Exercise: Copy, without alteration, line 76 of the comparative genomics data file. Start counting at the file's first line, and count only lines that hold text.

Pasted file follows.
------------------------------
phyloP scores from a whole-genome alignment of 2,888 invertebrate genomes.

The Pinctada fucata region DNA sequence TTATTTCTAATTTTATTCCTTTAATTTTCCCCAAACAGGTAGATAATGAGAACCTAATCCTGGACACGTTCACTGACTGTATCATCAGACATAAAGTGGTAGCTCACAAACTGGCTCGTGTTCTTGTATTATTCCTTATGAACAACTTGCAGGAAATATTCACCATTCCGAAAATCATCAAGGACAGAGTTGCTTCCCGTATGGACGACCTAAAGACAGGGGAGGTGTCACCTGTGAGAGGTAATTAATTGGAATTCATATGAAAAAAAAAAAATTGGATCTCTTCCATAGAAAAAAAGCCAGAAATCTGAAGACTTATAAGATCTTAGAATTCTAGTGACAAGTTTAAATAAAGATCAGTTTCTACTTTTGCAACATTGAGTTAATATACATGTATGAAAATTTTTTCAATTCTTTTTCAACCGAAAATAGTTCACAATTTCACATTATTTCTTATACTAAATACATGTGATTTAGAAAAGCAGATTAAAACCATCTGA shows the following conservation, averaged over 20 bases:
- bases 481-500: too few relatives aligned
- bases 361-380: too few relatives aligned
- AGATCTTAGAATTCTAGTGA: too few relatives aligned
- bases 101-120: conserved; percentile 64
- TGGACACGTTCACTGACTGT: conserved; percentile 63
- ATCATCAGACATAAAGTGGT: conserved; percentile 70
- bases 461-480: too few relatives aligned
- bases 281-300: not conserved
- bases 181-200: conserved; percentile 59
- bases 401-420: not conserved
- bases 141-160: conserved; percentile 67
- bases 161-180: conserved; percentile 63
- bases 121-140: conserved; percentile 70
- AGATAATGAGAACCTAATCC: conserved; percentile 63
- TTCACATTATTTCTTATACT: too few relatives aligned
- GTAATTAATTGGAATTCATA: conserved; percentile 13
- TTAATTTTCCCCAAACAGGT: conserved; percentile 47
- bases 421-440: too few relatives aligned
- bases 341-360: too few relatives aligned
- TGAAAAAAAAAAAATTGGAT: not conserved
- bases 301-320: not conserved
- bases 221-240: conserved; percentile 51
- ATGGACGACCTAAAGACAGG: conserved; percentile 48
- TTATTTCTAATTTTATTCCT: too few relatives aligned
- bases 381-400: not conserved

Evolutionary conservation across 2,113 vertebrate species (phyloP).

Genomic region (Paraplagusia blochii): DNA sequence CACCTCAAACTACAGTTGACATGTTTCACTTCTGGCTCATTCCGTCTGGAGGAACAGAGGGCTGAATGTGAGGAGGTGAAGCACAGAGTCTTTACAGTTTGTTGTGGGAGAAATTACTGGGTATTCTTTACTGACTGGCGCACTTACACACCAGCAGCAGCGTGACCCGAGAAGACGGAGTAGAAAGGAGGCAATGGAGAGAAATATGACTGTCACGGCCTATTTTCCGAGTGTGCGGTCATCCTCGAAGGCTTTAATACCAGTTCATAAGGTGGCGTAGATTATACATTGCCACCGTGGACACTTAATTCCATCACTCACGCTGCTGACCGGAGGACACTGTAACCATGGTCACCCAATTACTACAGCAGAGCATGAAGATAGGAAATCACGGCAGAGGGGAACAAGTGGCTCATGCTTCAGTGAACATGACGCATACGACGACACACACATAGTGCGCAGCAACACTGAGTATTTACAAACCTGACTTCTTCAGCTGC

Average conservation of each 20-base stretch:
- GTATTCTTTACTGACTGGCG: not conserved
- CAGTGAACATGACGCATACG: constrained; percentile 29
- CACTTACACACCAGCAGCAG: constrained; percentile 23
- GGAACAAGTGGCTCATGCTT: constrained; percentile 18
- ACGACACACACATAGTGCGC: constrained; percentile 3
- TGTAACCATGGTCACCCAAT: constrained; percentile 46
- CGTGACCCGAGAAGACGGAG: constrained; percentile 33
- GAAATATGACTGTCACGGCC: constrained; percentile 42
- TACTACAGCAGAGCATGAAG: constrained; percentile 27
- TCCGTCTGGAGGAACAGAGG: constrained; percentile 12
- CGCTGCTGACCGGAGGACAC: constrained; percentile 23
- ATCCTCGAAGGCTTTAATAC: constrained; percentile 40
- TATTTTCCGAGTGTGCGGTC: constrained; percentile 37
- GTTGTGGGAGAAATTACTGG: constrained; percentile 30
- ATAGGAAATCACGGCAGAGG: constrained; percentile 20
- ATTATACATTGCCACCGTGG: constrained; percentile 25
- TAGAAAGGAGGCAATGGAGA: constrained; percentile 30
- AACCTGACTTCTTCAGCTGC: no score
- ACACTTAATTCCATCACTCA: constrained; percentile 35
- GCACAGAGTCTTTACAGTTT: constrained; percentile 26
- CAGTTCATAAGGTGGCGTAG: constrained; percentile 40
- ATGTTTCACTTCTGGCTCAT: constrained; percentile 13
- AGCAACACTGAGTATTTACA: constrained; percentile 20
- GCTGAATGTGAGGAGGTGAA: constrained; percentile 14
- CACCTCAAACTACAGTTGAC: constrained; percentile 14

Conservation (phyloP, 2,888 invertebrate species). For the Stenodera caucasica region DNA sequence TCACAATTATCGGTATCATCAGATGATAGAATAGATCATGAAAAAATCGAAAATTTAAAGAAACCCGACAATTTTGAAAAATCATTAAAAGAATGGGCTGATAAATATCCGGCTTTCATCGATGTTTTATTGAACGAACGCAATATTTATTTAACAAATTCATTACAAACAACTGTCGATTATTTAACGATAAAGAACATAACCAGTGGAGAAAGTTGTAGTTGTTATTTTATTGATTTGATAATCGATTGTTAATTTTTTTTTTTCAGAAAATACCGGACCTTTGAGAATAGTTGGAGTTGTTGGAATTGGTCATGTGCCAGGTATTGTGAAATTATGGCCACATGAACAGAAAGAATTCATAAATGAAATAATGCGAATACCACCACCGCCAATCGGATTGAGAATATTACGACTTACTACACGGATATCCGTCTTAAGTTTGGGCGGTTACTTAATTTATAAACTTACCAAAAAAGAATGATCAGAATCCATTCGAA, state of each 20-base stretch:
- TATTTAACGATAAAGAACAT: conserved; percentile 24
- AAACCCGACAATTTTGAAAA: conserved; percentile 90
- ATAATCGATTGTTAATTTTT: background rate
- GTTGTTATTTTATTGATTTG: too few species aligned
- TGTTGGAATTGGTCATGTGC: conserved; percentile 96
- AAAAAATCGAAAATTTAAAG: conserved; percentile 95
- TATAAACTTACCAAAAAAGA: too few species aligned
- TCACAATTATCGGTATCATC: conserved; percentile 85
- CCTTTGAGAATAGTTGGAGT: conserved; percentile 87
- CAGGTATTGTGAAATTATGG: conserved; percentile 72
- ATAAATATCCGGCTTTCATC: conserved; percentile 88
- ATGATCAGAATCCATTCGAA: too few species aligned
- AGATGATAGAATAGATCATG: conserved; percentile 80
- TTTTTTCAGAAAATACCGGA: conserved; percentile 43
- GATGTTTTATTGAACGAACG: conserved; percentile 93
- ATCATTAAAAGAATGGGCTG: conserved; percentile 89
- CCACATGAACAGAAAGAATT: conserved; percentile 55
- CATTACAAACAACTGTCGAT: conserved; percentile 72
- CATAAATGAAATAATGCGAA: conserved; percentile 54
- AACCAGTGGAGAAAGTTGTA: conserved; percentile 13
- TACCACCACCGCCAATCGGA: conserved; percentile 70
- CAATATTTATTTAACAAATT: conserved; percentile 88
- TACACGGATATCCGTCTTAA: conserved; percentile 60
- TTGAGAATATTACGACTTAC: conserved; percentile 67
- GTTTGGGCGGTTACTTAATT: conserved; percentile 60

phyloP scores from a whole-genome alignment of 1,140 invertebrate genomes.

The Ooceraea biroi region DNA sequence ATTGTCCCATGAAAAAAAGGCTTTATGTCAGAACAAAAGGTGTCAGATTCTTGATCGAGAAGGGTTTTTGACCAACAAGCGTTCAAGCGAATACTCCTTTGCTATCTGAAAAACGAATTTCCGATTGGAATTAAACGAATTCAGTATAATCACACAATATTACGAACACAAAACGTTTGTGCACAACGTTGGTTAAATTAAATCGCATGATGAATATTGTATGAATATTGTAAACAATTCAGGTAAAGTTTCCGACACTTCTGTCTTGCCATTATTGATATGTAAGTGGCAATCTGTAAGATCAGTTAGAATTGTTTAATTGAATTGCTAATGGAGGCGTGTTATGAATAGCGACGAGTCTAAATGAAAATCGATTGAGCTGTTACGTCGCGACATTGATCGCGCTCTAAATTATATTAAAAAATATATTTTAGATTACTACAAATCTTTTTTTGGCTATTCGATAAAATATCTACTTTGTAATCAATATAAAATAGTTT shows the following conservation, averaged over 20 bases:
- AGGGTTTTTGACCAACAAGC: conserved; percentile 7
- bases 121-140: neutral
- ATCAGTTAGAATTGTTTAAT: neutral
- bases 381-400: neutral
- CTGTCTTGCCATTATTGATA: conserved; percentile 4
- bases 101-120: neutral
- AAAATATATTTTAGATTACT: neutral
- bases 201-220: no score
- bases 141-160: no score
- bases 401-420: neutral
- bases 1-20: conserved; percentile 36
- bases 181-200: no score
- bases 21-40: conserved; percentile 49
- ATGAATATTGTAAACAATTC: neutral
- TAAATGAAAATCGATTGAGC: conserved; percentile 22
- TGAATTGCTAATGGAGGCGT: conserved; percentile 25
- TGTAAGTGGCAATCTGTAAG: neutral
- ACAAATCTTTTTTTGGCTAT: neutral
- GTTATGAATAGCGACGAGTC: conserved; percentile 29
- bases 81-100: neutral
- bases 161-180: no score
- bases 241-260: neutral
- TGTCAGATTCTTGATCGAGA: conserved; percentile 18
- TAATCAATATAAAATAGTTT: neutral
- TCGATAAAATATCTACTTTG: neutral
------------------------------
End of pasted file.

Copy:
- AACCAGTGGAGAAAGTTGTA: conserved; percentile 13